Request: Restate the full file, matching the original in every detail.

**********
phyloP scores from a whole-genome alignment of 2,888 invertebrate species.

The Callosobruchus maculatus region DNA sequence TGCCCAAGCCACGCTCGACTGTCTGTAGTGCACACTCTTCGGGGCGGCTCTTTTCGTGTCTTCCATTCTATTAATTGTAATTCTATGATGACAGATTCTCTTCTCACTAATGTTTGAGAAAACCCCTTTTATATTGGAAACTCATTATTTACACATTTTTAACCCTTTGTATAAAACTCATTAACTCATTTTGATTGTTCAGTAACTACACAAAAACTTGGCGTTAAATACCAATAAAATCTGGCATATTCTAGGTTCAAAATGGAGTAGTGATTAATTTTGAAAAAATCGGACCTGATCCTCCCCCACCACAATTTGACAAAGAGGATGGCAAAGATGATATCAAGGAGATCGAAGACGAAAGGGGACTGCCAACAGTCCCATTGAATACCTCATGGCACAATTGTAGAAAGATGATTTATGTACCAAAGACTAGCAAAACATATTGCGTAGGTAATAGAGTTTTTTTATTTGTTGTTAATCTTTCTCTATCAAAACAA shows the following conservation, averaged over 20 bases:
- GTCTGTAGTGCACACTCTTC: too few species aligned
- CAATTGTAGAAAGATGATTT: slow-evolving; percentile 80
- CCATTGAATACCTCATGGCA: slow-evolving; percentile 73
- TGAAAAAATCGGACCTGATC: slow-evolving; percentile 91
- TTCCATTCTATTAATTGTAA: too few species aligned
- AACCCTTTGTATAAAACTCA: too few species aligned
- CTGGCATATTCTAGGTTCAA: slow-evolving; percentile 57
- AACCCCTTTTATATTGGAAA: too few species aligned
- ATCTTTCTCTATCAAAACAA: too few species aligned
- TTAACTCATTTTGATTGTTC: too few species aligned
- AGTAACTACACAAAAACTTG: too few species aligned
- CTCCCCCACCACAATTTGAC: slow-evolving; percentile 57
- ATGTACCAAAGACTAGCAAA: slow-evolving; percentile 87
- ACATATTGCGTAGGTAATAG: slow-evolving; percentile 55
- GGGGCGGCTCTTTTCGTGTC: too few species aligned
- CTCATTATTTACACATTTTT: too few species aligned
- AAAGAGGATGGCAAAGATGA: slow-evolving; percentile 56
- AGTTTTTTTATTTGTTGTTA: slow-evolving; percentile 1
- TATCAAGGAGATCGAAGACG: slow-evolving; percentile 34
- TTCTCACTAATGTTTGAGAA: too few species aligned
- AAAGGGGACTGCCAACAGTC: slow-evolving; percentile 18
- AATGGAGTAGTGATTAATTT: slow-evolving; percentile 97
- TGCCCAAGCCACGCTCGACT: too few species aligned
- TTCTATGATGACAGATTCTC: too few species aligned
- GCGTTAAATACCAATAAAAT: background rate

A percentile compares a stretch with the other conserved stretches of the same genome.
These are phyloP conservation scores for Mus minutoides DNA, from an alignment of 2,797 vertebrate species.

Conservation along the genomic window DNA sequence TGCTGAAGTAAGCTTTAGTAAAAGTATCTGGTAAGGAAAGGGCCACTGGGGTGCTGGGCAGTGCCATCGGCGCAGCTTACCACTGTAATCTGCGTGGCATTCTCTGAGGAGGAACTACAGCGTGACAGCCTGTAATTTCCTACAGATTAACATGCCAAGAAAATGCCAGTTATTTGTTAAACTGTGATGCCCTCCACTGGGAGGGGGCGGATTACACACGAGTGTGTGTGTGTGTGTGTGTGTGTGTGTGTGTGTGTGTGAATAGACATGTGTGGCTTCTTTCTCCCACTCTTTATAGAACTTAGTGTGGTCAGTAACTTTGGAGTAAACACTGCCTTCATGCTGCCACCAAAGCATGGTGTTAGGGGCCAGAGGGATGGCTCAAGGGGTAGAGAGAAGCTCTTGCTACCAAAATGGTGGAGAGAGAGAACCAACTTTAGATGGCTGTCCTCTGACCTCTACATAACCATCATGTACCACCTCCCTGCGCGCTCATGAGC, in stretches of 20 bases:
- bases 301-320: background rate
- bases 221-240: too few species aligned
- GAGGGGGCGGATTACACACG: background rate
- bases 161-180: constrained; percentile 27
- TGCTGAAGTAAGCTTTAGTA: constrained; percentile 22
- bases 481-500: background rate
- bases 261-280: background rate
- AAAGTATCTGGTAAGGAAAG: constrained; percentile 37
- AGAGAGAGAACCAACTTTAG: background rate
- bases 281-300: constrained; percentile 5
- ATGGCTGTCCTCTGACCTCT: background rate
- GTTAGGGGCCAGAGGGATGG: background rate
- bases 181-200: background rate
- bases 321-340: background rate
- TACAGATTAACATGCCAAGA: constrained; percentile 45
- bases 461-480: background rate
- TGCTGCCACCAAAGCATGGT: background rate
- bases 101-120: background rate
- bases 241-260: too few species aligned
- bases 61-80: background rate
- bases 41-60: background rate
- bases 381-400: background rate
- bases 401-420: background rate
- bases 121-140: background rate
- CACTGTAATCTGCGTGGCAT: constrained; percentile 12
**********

phyloP scores from a whole-genome alignment of 2,888 invertebrate species.

The Callosobruchus maculatus region DNA sequence TGCCCAAGCCACGCTCGACTGTCTGTAGTGCACACTCTTCGGGGCGGCTCTTTTCGTGTCTTCCATTCTATTAATTGTAATTCTATGATGACAGATTCTCTTCTCACTAATGTTTGAGAAAACCCCTTTTATATTGGAAACTCATTATTTACACATTTTTAACCCTTTGTATAAAACTCATTAACTCATTTTGATTGTTCAGTAACTACACAAAAACTTGGCGTTAAATACCAATAAAATCTGGCATATTCTAGGTTCAAAATGGAGTAGTGATTAATTTTGAAAAAATCGGACCTGATCCTCCCCCACCACAATTTGACAAAGAGGATGGCAAAGATGATATCAAGGAGATCGAAGACGAAAGGGGACTGCCAACAGTCCCATTGAATACCTCATGGCACAATTGTAGAAAGATGATTTATGTACCAAAGACTAGCAAAACATATTGCGTAGGTAATAGAGTTTTTTTATTTGTTGTTAATCTTTCTCTATCAAAACAA shows the following conservation, averaged over 20 bases:
- GTCTGTAGTGCACACTCTTC: too few species aligned
- CAATTGTAGAAAGATGATTT: slow-evolving; percentile 80
- CCATTGAATACCTCATGGCA: slow-evolving; percentile 73
- TGAAAAAATCGGACCTGATC: slow-evolving; percentile 91
- TTCCATTCTATTAATTGTAA: too few species aligned
- AACCCTTTGTATAAAACTCA: too few species aligned
- CTGGCATATTCTAGGTTCAA: slow-evolving; percentile 57
- AACCCCTTTTATATTGGAAA: too few species aligned
- ATCTTTCTCTATCAAAACAA: too few species aligned
- TTAACTCATTTTGATTGTTC: too few species aligned
- AGTAACTACACAAAAACTTG: too few species aligned
- CTCCCCCACCACAATTTGAC: slow-evolving; percentile 57
- ATGTACCAAAGACTAGCAAA: slow-evolving; percentile 87
- ACATATTGCGTAGGTAATAG: slow-evolving; percentile 55
- GGGGCGGCTCTTTTCGTGTC: too few species aligned
- CTCATTATTTACACATTTTT: too few species aligned
- AAAGAGGATGGCAAAGATGA: slow-evolving; percentile 56
- AGTTTTTTTATTTGTTGTTA: slow-evolving; percentile 1
- TATCAAGGAGATCGAAGACG: slow-evolving; percentile 34
- TTCTCACTAATGTTTGAGAA: too few species aligned
- AAAGGGGACTGCCAACAGTC: slow-evolving; percentile 18
- AATGGAGTAGTGATTAATTT: slow-evolving; percentile 97
- TGCCCAAGCCACGCTCGACT: too few species aligned
- TTCTATGATGACAGATTCTC: too few species aligned
- GCGTTAAATACCAATAAAAT: background rate

A percentile compares a stretch with the other conserved stretches of the same genome.
These are phyloP conservation scores for Mus minutoides DNA, from an alignment of 2,797 vertebrate species.

Conservation along the genomic window DNA sequence TGCTGAAGTAAGCTTTAGTAAAAGTATCTGGTAAGGAAAGGGCCACTGGGGTGCTGGGCAGTGCCATCGGCGCAGCTTACCACTGTAATCTGCGTGGCATTCTCTGAGGAGGAACTACAGCGTGACAGCCTGTAATTTCCTACAGATTAACATGCCAAGAAAATGCCAGTTATTTGTTAAACTGTGATGCCCTCCACTGGGAGGGGGCGGATTACACACGAGTGTGTGTGTGTGTGTGTGTGTGTGTGTGTGTGTGTGTGAATAGACATGTGTGGCTTCTTTCTCCCACTCTTTATAGAACTTAGTGTGGTCAGTAACTTTGGAGTAAACACTGCCTTCATGCTGCCACCAAAGCATGGTGTTAGGGGCCAGAGGGATGGCTCAAGGGGTAGAGAGAAGCTCTTGCTACCAAAATGGTGGAGAGAGAGAACCAACTTTAGATGGCTGTCCTCTGACCTCTACATAACCATCATGTACCACCTCCCTGCGCGCTCATGAGC, in stretches of 20 bases:
- bases 301-320: background rate
- bases 221-240: too few species aligned
- GAGGGGGCGGATTACACACG: background rate
- bases 161-180: constrained; percentile 27
- TGCTGAAGTAAGCTTTAGTA: constrained; percentile 22
- bases 481-500: background rate
- bases 261-280: background rate
- AAAGTATCTGGTAAGGAAAG: constrained; percentile 37
- AGAGAGAGAACCAACTTTAG: background rate
- bases 281-300: constrained; percentile 5
- ATGGCTGTCCTCTGACCTCT: background rate
- GTTAGGGGCCAGAGGGATGG: background rate
- bases 181-200: background rate
- bases 321-340: background rate
- TACAGATTAACATGCCAAGA: constrained; percentile 45
- bases 461-480: background rate
- TGCTGCCACCAAAGCATGGT: background rate
- bases 101-120: background rate
- bases 241-260: too few species aligned
- bases 61-80: background rate
- bases 41-60: background rate
- bases 381-400: background rate
- bases 401-420: background rate
- bases 121-140: background rate
- CACTGTAATCTGCGTGGCAT: constrained; percentile 12